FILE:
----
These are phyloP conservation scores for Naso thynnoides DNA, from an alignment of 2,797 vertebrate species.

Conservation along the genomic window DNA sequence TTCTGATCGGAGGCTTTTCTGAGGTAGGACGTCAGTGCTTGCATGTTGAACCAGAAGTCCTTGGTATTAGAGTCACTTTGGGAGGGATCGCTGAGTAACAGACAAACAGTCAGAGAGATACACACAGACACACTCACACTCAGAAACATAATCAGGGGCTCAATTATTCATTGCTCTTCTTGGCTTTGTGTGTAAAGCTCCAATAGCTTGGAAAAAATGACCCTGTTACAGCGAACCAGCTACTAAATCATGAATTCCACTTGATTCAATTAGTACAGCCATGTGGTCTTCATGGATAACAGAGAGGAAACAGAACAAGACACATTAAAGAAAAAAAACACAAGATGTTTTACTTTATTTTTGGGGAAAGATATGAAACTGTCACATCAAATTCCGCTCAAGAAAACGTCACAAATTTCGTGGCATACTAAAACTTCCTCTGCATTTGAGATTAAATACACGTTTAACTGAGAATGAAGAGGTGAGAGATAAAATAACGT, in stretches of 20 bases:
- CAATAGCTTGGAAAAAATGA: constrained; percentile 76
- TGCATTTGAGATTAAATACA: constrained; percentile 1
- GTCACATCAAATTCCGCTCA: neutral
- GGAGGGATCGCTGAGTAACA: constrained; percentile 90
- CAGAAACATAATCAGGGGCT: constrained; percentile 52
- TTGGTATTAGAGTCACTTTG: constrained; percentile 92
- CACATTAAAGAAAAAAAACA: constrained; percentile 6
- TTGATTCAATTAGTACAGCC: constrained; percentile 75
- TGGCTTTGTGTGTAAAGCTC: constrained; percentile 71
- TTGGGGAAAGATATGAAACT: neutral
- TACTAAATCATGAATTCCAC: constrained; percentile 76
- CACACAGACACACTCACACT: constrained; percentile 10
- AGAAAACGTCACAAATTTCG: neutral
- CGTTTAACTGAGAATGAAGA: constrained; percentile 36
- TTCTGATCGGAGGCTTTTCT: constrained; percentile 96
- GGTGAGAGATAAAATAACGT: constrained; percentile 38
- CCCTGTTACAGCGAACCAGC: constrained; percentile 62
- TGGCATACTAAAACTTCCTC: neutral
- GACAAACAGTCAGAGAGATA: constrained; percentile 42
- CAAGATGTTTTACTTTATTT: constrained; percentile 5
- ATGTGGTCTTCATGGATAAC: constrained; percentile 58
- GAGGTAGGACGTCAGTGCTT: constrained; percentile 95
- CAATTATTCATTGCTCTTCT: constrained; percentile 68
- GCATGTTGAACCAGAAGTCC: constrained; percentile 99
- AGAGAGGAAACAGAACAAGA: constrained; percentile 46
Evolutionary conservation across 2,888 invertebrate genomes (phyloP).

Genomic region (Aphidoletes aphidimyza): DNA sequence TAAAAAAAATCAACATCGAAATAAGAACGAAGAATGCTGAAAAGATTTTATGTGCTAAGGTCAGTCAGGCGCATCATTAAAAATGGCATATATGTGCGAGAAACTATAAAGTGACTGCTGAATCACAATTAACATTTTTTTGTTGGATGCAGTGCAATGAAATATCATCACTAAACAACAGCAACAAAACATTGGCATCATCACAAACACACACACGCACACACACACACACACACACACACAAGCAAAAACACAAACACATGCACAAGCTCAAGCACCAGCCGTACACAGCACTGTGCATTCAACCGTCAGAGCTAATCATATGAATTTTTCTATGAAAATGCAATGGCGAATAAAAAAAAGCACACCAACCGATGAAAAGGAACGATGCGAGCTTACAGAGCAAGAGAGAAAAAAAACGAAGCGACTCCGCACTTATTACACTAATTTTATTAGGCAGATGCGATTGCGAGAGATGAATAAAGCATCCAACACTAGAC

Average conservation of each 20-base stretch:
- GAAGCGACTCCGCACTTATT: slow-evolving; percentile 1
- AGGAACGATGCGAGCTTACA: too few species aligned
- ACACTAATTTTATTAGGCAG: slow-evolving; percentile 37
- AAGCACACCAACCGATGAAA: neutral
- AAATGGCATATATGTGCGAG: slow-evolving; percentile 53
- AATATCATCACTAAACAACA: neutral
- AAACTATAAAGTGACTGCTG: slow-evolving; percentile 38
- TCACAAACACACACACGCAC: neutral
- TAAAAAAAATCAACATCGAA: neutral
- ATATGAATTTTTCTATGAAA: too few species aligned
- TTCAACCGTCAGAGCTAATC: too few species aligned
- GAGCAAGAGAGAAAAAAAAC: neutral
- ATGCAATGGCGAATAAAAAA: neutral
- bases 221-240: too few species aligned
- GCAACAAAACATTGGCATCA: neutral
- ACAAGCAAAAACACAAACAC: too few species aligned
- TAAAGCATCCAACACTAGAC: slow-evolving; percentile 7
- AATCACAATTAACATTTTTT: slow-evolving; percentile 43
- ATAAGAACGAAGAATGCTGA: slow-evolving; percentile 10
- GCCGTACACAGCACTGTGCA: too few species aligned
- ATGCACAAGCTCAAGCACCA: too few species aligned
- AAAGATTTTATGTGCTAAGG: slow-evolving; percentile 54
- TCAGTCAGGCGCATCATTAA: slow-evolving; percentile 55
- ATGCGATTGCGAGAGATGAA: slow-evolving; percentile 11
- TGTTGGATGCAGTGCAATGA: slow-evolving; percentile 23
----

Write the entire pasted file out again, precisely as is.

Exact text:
These are phyloP conservation scores for Naso thynnoides DNA, from an alignment of 2,797 vertebrate species.

Conservation along the genomic window DNA sequence TTCTGATCGGAGGCTTTTCTGAGGTAGGACGTCAGTGCTTGCATGTTGAACCAGAAGTCCTTGGTATTAGAGTCACTTTGGGAGGGATCGCTGAGTAACAGACAAACAGTCAGAGAGATACACACAGACACACTCACACTCAGAAACATAATCAGGGGCTCAATTATTCATTGCTCTTCTTGGCTTTGTGTGTAAAGCTCCAATAGCTTGGAAAAAATGACCCTGTTACAGCGAACCAGCTACTAAATCATGAATTCCACTTGATTCAATTAGTACAGCCATGTGGTCTTCATGGATAACAGAGAGGAAACAGAACAAGACACATTAAAGAAAAAAAACACAAGATGTTTTACTTTATTTTTGGGGAAAGATATGAAACTGTCACATCAAATTCCGCTCAAGAAAACGTCACAAATTTCGTGGCATACTAAAACTTCCTCTGCATTTGAGATTAAATACACGTTTAACTGAGAATGAAGAGGTGAGAGATAAAATAACGT, in stretches of 20 bases:
- CAATAGCTTGGAAAAAATGA: constrained; percentile 76
- TGCATTTGAGATTAAATACA: constrained; percentile 1
- GTCACATCAAATTCCGCTCA: neutral
- GGAGGGATCGCTGAGTAACA: constrained; percentile 90
- CAGAAACATAATCAGGGGCT: constrained; percentile 52
- TTGGTATTAGAGTCACTTTG: constrained; percentile 92
- CACATTAAAGAAAAAAAACA: constrained; percentile 6
- TTGATTCAATTAGTACAGCC: constrained; percentile 75
- TGGCTTTGTGTGTAAAGCTC: constrained; percentile 71
- TTGGGGAAAGATATGAAACT: neutral
- TACTAAATCATGAATTCCAC: constrained; percentile 76
- CACACAGACACACTCACACT: constrained; percentile 10
- AGAAAACGTCACAAATTTCG: neutral
- CGTTTAACTGAGAATGAAGA: constrained; percentile 36
- TTCTGATCGGAGGCTTTTCT: constrained; percentile 96
- GGTGAGAGATAAAATAACGT: constrained; percentile 38
- CCCTGTTACAGCGAACCAGC: constrained; percentile 62
- TGGCATACTAAAACTTCCTC: neutral
- GACAAACAGTCAGAGAGATA: constrained; percentile 42
- CAAGATGTTTTACTTTATTT: constrained; percentile 5
- ATGTGGTCTTCATGGATAAC: constrained; percentile 58
- GAGGTAGGACGTCAGTGCTT: constrained; percentile 95
- CAATTATTCATTGCTCTTCT: constrained; percentile 68
- GCATGTTGAACCAGAAGTCC: constrained; percentile 99
- AGAGAGGAAACAGAACAAGA: constrained; percentile 46
Evolutionary conservation across 2,888 invertebrate genomes (phyloP).

Genomic region (Aphidoletes aphidimyza): DNA sequence TAAAAAAAATCAACATCGAAATAAGAACGAAGAATGCTGAAAAGATTTTATGTGCTAAGGTCAGTCAGGCGCATCATTAAAAATGGCATATATGTGCGAGAAACTATAAAGTGACTGCTGAATCACAATTAACATTTTTTTGTTGGATGCAGTGCAATGAAATATCATCACTAAACAACAGCAACAAAACATTGGCATCATCACAAACACACACACGCACACACACACACACACACACACACAAGCAAAAACACAAACACATGCACAAGCTCAAGCACCAGCCGTACACAGCACTGTGCATTCAACCGTCAGAGCTAATCATATGAATTTTTCTATGAAAATGCAATGGCGAATAAAAAAAAGCACACCAACCGATGAAAAGGAACGATGCGAGCTTACAGAGCAAGAGAGAAAAAAAACGAAGCGACTCCGCACTTATTACACTAATTTTATTAGGCAGATGCGATTGCGAGAGATGAATAAAGCATCCAACACTAGAC

Average conservation of each 20-base stretch:
- GAAGCGACTCCGCACTTATT: slow-evolving; percentile 1
- AGGAACGATGCGAGCTTACA: too few species aligned
- ACACTAATTTTATTAGGCAG: slow-evolving; percentile 37
- AAGCACACCAACCGATGAAA: neutral
- AAATGGCATATATGTGCGAG: slow-evolving; percentile 53
- AATATCATCACTAAACAACA: neutral
- AAACTATAAAGTGACTGCTG: slow-evolving; percentile 38
- TCACAAACACACACACGCAC: neutral
- TAAAAAAAATCAACATCGAA: neutral
- ATATGAATTTTTCTATGAAA: too few species aligned
- TTCAACCGTCAGAGCTAATC: too few species aligned
- GAGCAAGAGAGAAAAAAAAC: neutral
- ATGCAATGGCGAATAAAAAA: neutral
- bases 221-240: too few species aligned
- GCAACAAAACATTGGCATCA: neutral
- ACAAGCAAAAACACAAACAC: too few species aligned
- TAAAGCATCCAACACTAGAC: slow-evolving; percentile 7
- AATCACAATTAACATTTTTT: slow-evolving; percentile 43
- ATAAGAACGAAGAATGCTGA: slow-evolving; percentile 10
- GCCGTACACAGCACTGTGCA: too few species aligned
- ATGCACAAGCTCAAGCACCA: too few species aligned
- AAAGATTTTATGTGCTAAGG: slow-evolving; percentile 54
- TCAGTCAGGCGCATCATTAA: slow-evolving; percentile 55
- ATGCGATTGCGAGAGATGAA: slow-evolving; percentile 11
- TGTTGGATGCAGTGCAATGA: slow-evolving; percentile 23